Fast 30-Minute EV Charging May Not Be DIY

Last Updated Jul 22, 2010 8:00 PM EDT

As I wrote in my two-part series on big-box electric charging, the stores might soon be offering "fast charging" (just 10 minutes to half an hour) in their parking lots. Best Buy is in the lead there. But for safety reasons the big boxes may have to employ the equivalent of gas station attendants to run those stations. Or maybe, in an altogether new development, the utilities will do it for them.

Rapid chargers are already in use for airport vehicles and forklifts, but those aren't typically accessed by the public. Bret Aker, CEO of Aker Wade (which has made more than 8,000 fast chargers for those applications), says fast charging times can eventually be reduced to 15 minutes, which is the point at which "consumers will abandon gasoline for electricity."

That may well be right, but it presupposes that fast charging cars is like pumping gas, and it's fundamentally different. Level 3 fast charging is not for sissies, since it involves injecting EVs with 480 volts (four times house current), and critics like EV infrastructure company Better Place say it's never going to be safe. But I'd say that is far from a foregone conclusion. It's early days for fast charging, and not much safety work has yet been done on it. But good questions are being raised, and they could mean hands off the charging wand for you and me.

Watson Collins, manager of business development at New England-based Northeast Utilities, points out that some fast DC chargers will have interlocks that prevent their heavy cords from being "energized" (ie, carrying current) until they're plugged in. He said the high voltage is not to be trifled with -- the load from just two fast charging stations is equivalent to that of a McDonald's restaurant, he said.

Coulomb Technologies, possibly the U.S. charging leader today, is developing a 480-volt fast charger for delivery later this year that certainly looks like a gas pump. It can recharge a car in 30 minutes. It you can just plug in yourself and then come back in 30 minutes (or later), it's pretty convenient, but an attendant is likely to add a level of complexity most EV advocates probably haven't considered.

Some of the skepticism about fast charging is based not on danger to consumers, but to the batteries themselves. Fast charging heats up battery packs rapidly, so to keep them from overheating and possibly shortening their lives, some external cooling (not currently seen on cars like the Nissan Leaf) might be necessary. But even that might not be enough to ensure long life. Greg Frenette, a Ford battery vehicle manager, says he's skeptical that "you can charge these batteries in two or three minutes and send them on their way."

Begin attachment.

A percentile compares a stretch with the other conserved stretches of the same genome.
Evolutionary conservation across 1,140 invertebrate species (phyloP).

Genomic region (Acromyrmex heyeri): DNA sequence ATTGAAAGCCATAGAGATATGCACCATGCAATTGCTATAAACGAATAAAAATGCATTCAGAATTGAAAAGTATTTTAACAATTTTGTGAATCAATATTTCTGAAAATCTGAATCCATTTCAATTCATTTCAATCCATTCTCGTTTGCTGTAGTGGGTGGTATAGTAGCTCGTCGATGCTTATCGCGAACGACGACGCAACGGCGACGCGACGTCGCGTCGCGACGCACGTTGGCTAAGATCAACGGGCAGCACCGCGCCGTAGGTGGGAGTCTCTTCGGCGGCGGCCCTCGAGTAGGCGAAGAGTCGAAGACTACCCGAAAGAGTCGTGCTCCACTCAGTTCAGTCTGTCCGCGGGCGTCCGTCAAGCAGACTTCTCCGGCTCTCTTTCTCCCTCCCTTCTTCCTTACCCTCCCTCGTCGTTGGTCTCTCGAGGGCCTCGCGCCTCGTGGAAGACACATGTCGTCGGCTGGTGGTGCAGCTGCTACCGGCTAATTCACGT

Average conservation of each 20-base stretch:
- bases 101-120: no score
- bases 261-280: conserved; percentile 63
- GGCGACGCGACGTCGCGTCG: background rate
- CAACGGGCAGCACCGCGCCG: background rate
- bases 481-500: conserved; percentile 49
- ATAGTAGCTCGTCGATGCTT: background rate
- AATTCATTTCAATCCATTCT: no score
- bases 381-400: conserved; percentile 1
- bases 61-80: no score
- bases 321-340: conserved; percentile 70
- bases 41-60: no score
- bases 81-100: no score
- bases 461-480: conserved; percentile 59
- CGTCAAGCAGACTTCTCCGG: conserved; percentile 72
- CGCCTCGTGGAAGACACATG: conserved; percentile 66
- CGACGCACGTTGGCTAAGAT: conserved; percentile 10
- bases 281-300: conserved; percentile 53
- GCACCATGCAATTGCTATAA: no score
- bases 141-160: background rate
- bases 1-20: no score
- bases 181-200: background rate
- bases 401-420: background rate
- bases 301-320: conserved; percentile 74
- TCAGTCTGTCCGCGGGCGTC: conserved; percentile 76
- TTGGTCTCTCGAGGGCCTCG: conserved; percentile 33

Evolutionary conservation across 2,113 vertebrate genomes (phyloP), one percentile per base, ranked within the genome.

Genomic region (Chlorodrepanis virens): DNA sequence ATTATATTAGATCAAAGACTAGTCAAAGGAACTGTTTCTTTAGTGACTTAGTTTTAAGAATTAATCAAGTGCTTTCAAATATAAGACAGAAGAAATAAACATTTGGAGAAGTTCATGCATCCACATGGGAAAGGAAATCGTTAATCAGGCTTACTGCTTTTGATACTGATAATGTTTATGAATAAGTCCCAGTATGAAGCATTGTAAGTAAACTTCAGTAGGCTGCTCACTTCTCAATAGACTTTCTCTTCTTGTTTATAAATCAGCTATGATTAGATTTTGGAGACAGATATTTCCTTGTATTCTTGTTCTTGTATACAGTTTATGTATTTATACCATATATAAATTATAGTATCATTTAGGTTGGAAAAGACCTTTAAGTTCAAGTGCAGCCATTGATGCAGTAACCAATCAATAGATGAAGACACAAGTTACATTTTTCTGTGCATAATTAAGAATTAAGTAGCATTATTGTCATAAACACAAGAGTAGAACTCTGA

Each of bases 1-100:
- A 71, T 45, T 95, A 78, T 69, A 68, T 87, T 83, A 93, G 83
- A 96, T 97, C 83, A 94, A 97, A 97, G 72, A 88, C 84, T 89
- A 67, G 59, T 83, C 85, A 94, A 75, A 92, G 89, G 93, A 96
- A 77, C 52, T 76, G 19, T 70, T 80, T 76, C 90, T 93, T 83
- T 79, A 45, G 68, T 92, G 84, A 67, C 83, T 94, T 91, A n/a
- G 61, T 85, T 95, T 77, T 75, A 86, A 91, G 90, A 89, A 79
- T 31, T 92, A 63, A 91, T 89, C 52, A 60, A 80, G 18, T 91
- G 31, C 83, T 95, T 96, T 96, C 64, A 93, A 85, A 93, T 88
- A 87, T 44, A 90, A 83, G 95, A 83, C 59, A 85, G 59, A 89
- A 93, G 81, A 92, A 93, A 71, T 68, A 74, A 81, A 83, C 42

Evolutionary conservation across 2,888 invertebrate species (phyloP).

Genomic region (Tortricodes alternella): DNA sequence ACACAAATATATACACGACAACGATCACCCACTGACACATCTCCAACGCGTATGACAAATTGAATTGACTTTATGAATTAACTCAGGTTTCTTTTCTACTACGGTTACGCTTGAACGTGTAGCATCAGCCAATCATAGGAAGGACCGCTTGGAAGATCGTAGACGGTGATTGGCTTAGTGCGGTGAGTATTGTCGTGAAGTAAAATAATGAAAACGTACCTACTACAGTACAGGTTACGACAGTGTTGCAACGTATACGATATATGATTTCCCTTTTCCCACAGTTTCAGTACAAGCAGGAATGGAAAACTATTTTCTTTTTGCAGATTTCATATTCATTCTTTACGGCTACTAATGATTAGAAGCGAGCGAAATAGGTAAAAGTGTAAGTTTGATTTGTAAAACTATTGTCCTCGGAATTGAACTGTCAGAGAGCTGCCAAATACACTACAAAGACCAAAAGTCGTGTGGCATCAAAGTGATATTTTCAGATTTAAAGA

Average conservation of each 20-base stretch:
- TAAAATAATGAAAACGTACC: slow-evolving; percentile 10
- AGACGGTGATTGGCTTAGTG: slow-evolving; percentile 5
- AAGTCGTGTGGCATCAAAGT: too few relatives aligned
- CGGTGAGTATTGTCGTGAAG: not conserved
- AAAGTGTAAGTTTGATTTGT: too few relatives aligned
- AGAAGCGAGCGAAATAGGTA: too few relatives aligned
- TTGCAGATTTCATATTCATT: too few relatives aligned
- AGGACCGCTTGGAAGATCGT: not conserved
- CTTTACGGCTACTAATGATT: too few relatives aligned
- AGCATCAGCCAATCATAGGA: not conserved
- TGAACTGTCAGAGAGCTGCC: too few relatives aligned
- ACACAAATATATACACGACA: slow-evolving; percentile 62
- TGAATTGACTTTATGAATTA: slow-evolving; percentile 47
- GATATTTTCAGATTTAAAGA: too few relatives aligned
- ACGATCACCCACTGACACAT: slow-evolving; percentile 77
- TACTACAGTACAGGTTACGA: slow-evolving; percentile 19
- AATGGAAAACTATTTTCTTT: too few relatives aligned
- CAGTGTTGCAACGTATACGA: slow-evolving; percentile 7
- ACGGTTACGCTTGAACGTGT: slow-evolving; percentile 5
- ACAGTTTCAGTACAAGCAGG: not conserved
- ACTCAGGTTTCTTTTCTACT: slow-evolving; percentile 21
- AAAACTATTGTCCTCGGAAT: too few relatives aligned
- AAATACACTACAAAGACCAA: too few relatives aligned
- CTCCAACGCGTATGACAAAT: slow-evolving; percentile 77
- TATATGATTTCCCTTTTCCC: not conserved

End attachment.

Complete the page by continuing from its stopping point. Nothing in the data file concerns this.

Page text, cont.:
Working with The EV Project, the best-known name in electrical safety, Underwriters Laboratory (a/k/a UL), is certifying standards for all three levels of EV charging, including Level 1 (110 house current) and Level 2 (the 220 volts you might have for an electric dryer).

According to Gary Savin, vice president and general manager of UL's power and controls business unit, "Prior to certifying it, we have to consider how the chargers are going to be used, and what kind of environment they'll operate in. Potentially, an attendant would be needed." Savin said there are "a whole host of concerns," including both consumer safety and battery life.

Chris Pauly, UL's smart grid integration manager, said that utilities might end up as the "gas station operators" in this scenario. "They could resell the electricity to other operators, or they could operate their own stations. That's already getting underway in Europe."

Indeed it is. The German RWE AG, the largest diversified utility in the world, recently announced that it is partnering with Daimler on its electric drive Smart car program. The RWE name is on 500 charging stations set up by the utility in Berlin. Utilities are seen more as electricity providers for the companies that make and install charging stations, but RWE is hands on. According to Juergen Grossman, RWE's CEO, "We are developing a comprehensive concept, including an individually tailored, intelligent and convenient charging structure at home, at the workplace and in public places."

Northeast Utilities' Collins, however, isn't quite buying the electric station concept. "I don't see us having stations like ExxonMobil, BP or Shell," he said. "That's a whole other business, and they sell a lot of things besides gas."

Praveen Mandal, president of Coulomb, said "we haven't heard anything yet" about 480-volt chargers needing attendants, though he conceded, "The higher voltage and current, the greater the safety concerns. With 480 volts, you need to feel comfortable plugging in during pouring rain." He said his company's charger, a joint project with Aker Wade, is among those not energized until a positive contact is made. He also said it will be released in late 2010 or early 2011.

According to Mandal, charging times will determine how the stations will be used. "At five to 10 minutes, you can talk about the gas station model," he said. "At half an hour, it's more like Starbucks -- you'll drink coffee while waiting for your car to be ready."

Even though the cars are almost upon us, the fundamental questions, such as who will control fast charging, are far from settled. Don't make any assumptions yet about how this new form of "pumping gas" will play out.


Photos: RWE AG, Coulomb